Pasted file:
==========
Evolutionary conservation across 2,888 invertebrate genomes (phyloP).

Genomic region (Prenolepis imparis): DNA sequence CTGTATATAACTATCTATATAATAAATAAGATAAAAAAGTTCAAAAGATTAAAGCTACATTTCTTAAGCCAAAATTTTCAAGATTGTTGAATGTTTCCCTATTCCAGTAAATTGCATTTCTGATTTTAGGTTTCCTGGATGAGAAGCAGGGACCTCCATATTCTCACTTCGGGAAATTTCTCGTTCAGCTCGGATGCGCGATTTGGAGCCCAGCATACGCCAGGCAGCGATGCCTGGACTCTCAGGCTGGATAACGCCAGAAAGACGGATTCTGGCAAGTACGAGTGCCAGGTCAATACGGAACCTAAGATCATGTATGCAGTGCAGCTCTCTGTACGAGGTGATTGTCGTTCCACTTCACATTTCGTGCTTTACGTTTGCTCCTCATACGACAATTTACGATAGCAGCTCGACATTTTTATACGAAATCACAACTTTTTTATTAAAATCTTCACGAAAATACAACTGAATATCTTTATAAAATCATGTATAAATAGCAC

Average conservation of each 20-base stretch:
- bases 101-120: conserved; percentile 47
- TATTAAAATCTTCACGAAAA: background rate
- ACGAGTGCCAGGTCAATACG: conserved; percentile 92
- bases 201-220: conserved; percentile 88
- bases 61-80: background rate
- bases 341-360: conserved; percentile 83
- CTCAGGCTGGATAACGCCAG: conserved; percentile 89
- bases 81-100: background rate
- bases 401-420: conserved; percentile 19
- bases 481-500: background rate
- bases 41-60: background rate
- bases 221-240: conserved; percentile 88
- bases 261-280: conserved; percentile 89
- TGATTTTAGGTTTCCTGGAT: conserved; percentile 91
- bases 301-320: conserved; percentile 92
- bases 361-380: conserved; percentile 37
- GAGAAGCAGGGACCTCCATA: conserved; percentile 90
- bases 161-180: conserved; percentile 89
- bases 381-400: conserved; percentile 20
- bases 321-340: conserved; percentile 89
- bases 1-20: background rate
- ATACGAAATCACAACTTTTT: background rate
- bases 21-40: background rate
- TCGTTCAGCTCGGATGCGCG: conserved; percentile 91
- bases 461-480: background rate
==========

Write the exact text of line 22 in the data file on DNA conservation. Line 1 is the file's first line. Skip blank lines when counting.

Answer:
- bases 381-400: conserved; percentile 20